(3)  Speaking of solutions, we have a law school dean who does not like them:

“Mark Grunewald, interim dean of the law school at Washington and Lee University, thinks any blanket restrictions on federal student lending would be disastrous and unfair. ‘There are real differences among prospective law students’ economic circumstances, and new blanket restrictions on lending could hurt those most in need of financial support,’ he says. ‘It’s also unclear what the legal employment market might look like after a general economic recovery. Market forces may ultimately prove to be a better corrective.'”

Washington and Lee’s tuition has grown 35 percent over the inflation rate since 2004, above $40,000. Three years then buys two years today with no discernable increase in quality. Between 2004 and 2010, its full-time student-faculty ratio dropped roughly 18 percent to 9.5. Washington and Lee could easily provide cheaper legal educations without risking its accreditation, but it chooses not to. If Dean Grunewald were serious about ensuring access, he could persuade W&L’s Board of Trustees to invest in its students by giving them free legal educations conditioned on them paying 10 percent of their salaries back for 10 years. If this causes Washington and Lee to lose money or close, so be it. It’s not the federal government’s problem if a law school doesn’t increase human capital.

But the part that riles me is the “blanket restrictions on federal student lending” being “disastrous and unfair.” Does Dean Grunewald also think the blanket restriction on discharging student debt is “disastrous and unfair”? I bet not.

(4)  Henderson writes:

“Unless the government’s actuarial assumptions on student loan repayments turn out to be correct, federal funding of higher education is on a collision course with the federal deficit.”

It’s worse than this: the government knows its actuarial assumptions are wrong. The Congressional Budget Office directly told Congress that its accrual accounting methodology overstated the revenue of student loans, and when it used fair-value accounting it found the government loses 12¢ on the dollar on average over the next decade. This is without including IBR in the mix, so we’re looking at somewhere around $120 billion in losses on top of the drain on the economy that comes from zombie-debtors making good on bad debts rather than spending on houses and kids toys.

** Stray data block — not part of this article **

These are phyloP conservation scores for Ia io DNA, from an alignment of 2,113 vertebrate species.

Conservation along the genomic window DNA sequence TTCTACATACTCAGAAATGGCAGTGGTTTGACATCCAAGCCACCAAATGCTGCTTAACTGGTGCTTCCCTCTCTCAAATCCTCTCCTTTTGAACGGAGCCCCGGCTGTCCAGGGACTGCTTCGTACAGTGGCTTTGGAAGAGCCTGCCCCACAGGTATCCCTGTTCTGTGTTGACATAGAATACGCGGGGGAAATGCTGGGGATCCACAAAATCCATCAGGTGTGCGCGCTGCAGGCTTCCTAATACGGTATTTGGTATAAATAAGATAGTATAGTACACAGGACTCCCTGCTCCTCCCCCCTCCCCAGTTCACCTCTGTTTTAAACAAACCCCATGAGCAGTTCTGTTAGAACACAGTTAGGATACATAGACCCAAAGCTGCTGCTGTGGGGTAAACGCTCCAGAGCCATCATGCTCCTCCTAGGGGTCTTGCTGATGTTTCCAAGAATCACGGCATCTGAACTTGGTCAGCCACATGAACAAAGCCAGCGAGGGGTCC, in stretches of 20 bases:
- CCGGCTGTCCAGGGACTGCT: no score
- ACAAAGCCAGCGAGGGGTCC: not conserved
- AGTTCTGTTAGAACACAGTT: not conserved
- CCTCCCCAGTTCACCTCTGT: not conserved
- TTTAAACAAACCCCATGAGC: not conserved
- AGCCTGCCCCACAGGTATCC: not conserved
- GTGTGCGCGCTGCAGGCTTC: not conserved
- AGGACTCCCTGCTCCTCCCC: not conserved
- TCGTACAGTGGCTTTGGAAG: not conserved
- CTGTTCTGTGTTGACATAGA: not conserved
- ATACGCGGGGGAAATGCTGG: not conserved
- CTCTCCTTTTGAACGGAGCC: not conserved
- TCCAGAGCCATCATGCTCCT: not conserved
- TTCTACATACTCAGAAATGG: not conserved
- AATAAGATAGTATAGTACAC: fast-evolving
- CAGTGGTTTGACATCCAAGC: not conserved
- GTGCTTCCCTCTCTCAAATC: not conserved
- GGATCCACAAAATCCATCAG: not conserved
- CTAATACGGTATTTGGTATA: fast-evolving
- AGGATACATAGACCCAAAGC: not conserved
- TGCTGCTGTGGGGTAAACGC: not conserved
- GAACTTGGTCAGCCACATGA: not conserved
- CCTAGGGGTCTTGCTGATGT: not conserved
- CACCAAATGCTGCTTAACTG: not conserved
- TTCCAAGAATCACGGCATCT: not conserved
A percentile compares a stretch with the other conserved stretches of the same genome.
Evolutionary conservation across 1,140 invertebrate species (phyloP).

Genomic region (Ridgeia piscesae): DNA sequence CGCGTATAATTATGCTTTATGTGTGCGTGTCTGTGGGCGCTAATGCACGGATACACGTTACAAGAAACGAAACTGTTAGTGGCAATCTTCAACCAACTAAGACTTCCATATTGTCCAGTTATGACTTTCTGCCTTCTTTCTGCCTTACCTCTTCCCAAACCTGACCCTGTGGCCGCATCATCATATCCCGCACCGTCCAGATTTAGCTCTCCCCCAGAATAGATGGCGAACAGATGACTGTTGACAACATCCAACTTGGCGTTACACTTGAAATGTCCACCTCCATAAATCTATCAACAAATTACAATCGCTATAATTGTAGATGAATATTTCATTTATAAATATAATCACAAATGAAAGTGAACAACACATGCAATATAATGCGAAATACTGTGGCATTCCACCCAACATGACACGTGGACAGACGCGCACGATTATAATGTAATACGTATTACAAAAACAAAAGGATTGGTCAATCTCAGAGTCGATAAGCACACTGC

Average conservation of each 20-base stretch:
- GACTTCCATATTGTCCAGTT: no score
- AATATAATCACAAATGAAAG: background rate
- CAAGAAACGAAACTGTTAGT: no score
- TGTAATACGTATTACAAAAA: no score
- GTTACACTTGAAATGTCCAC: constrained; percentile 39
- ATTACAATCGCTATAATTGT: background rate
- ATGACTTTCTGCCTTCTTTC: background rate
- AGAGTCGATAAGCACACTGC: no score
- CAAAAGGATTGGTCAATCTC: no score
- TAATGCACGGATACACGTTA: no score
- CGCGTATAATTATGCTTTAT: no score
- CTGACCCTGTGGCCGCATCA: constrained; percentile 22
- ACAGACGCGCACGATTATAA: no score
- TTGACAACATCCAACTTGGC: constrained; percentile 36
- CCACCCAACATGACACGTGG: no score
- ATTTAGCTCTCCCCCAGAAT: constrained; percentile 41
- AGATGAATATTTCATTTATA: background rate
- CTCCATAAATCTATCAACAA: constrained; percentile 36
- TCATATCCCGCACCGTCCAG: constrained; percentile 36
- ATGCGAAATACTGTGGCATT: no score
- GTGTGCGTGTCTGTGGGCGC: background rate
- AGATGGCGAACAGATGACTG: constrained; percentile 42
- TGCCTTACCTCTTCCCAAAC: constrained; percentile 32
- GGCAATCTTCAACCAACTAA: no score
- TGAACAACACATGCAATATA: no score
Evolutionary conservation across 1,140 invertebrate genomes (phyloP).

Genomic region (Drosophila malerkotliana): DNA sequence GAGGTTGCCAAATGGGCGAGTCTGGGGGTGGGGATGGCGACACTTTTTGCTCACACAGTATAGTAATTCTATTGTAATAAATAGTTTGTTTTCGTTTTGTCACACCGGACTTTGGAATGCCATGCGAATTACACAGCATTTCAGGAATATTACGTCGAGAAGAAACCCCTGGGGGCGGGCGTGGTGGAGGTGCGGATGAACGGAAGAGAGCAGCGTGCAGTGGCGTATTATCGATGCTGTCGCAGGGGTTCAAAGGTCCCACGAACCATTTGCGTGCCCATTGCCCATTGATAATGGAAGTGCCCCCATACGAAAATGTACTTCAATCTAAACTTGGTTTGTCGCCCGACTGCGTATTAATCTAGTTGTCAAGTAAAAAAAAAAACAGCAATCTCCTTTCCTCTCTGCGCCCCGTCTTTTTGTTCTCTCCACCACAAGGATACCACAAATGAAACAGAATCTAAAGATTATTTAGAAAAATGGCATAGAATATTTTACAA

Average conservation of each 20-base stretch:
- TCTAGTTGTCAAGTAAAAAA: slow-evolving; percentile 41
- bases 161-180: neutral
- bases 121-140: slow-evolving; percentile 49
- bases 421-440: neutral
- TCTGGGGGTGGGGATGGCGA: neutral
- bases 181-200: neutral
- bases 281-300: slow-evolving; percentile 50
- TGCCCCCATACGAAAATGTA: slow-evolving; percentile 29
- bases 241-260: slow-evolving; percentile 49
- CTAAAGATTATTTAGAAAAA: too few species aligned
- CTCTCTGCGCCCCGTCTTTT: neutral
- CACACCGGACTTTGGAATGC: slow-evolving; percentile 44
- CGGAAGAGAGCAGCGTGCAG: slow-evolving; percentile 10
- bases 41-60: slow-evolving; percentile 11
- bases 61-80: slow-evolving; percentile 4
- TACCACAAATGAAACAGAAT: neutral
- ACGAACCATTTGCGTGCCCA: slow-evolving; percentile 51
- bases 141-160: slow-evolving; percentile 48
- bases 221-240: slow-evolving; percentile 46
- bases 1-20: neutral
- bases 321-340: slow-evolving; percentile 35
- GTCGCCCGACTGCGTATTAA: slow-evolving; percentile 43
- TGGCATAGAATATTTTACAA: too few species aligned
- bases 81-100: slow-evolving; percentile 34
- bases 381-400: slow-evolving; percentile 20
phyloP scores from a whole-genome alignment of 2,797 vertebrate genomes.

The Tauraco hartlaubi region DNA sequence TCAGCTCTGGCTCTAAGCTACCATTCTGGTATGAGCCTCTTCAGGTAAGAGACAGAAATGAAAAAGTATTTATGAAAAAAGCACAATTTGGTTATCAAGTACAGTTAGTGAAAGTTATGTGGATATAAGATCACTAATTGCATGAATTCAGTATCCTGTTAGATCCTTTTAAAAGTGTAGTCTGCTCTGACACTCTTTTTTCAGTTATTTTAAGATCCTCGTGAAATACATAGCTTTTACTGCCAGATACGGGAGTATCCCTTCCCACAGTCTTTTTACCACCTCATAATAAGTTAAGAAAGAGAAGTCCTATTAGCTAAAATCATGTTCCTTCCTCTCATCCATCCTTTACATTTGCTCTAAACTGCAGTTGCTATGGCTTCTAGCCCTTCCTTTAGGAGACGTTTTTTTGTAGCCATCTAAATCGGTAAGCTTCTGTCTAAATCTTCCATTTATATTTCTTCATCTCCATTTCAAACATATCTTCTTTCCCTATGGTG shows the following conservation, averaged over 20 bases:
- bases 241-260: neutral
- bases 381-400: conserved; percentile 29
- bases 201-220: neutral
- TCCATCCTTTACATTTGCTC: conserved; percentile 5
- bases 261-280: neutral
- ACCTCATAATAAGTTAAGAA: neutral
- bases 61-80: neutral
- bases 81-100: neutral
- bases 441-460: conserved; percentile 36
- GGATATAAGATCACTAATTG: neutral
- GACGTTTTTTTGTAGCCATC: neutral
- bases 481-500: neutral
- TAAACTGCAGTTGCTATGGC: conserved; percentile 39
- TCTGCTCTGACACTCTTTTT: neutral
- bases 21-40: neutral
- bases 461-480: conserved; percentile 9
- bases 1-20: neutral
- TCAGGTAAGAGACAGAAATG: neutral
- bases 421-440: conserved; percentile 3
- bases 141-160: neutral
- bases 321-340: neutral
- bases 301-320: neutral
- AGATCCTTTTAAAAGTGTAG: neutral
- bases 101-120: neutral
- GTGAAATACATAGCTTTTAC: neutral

The CBO adds:

“The costs of income-contingent repayment, or of loan forgiveness or forbearance, are generally higher on a fair-value basis than under [accrual] accounting, because borrowers are more likely to take advantage of those opportunities in economic downturns, when the value of the forgone payments is greatest. (Page XI)”

I hope the student debt write-down Henderson writes about isn’t far off, but until then our lawyers are left with two worlds, side by side. In the one hand, the dean’s letter and the name on the wall near the door? Or in the other, Bill Henderson’s shameful law school debt factories?

I choose Screaming Trees.

(Oh, and this is my 200th post. Yay!)

Am Law Daily Essay ‘ABA Regs Don’t Cause Tuition Increases, Law Schools Do’

I rewrote my post from Monday for the Am Law Daily. It’s much better than the original with thanks to the Center for American Progress’ Julie Margaretta Morgan’s paper, “What Can We Learn from Law School?” Morgan lead me to a 2009 GAO Report on law schools that I hadn’t known about.

Here’s a link to the essay:

ABA Regs Don’t Cause Tuition Increases, Law Schools Do

Also, to all you New Englanders out there, because I wrote about New England School of Law, here’s one of Boston’s finest musicians (it’s a good city for music).

Big U’s One Percenters

A while back, the ABA Journal ran a piece titled, “The One Percenters Include More Doctors than Lawyers.” I guess lawyers are supposed to take solace in not taking too much from the American till. The article was based on the New York Times Economix blog post, “The Top 1%: Executives, Doctors and Bankers,” which reported on a paper charting the changes in the composition of the one percent from 1979 to 2005. The one percent has, well, become more one-percenty since then, so it’s a little out of date for my taste, but lawyers’ share increased 1.2 times, from 7.0 percent to 8.4 in those 26 years. One percent lawyers’ share of national income doubled from 0.61 percent to 1.22 percent.

Yesterday, the ABA Journal ran a blurb titled, “Michigan Law Dean Makes Almost $458K, Ranks 11th on School’s Pay Scale.” I’m aware of overpaid university administrators, so this does not surprise me. That Occupiers aren’t protesting their alma maters’ largesse on the other hand…

Returning to Times blog piece, the composition of “Professors and Scientists” in the top one percent grew 1.2 times from 1.5 percent to 1.8 percent, top percent professors’ and scientists’ share of national income also more than doubled from 0.1 percent to 0.23 percent.

According to the Wikipedia and 2006 Census data, household incomes of $350,000 or greater quantitatively depart those of us peons of the 99 percent while $167,000 and up places one in the top five percent (unfortunately, the Times post only investigated wage income and not capital gains). It would be fun if someone extended the ABA Journal‘s post on Michigan’s highly compensated public servant to a study on what percentage of law school deans also receive such generous compensation packages. It’s either publicly available (should be, at least) or on Guidestar for private law schools. Obviously, a large potion would make the cut, probably a third to half at least. One wonders if seeing the results would make them realize that they gained it from student debt rather than hard work/innovation/gumption/entrepreneurial spirit/etc.